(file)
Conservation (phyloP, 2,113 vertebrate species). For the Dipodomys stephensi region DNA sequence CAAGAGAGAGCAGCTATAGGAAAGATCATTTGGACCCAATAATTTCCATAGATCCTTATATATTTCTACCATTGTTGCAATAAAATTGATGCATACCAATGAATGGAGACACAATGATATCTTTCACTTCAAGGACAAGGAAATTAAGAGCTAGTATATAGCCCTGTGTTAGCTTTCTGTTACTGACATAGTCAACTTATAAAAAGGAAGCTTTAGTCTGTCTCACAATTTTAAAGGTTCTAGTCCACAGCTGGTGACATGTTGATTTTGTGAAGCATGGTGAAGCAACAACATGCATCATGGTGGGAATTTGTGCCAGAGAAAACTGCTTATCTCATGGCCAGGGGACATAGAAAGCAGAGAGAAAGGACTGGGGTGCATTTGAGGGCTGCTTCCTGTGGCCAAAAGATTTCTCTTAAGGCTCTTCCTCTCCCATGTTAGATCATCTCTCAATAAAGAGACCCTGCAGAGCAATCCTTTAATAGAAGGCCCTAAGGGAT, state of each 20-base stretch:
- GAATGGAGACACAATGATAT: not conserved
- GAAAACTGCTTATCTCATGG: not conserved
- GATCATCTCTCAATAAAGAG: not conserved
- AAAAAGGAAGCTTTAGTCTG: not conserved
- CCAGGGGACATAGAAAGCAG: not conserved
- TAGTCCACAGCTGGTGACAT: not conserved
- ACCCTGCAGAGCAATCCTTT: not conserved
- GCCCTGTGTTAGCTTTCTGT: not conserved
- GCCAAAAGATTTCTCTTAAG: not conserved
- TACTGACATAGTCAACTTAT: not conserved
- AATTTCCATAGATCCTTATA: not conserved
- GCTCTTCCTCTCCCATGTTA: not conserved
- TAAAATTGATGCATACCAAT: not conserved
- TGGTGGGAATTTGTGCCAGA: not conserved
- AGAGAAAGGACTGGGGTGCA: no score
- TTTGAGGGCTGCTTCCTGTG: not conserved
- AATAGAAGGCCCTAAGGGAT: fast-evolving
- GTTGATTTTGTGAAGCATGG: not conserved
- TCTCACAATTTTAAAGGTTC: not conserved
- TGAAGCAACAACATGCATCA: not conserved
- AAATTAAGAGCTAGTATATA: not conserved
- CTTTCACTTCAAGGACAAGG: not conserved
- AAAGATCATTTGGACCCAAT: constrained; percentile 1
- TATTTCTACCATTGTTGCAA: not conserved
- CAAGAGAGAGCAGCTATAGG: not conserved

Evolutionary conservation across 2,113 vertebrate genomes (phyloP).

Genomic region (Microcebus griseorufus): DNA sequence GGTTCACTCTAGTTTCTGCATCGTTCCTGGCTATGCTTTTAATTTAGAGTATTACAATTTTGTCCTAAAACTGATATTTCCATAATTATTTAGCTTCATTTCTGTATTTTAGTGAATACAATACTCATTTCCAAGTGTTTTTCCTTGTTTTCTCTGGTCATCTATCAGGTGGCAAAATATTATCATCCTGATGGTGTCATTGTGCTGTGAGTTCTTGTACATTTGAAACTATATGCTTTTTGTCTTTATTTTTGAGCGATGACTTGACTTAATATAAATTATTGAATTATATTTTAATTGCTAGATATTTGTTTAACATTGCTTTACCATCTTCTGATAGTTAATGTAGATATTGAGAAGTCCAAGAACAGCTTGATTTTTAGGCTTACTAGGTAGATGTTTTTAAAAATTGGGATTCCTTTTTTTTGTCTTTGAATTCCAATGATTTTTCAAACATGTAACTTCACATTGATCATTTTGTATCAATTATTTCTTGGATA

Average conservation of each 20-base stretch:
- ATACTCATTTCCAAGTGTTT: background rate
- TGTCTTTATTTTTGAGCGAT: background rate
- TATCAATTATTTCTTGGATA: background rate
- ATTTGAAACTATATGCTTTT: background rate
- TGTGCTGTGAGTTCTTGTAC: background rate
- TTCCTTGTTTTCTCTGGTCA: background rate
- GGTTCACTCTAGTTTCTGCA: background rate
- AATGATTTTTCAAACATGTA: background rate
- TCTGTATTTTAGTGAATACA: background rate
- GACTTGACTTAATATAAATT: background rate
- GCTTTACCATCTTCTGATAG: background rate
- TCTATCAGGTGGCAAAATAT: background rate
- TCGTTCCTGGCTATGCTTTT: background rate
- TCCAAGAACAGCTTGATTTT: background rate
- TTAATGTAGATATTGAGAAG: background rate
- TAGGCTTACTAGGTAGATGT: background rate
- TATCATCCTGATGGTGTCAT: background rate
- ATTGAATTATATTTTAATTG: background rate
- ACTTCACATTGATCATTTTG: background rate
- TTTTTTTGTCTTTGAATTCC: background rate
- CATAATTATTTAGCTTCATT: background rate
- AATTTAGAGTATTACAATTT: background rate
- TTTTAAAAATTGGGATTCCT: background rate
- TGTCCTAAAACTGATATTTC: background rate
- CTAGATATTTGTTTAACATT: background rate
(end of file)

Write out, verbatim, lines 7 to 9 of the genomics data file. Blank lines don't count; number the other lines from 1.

- TAGTCCACAGCTGGTGACAT: not conserved
- ACCCTGCAGAGCAATCCTTT: not conserved
- GCCCTGTGTTAGCTTTCTGT: not conserved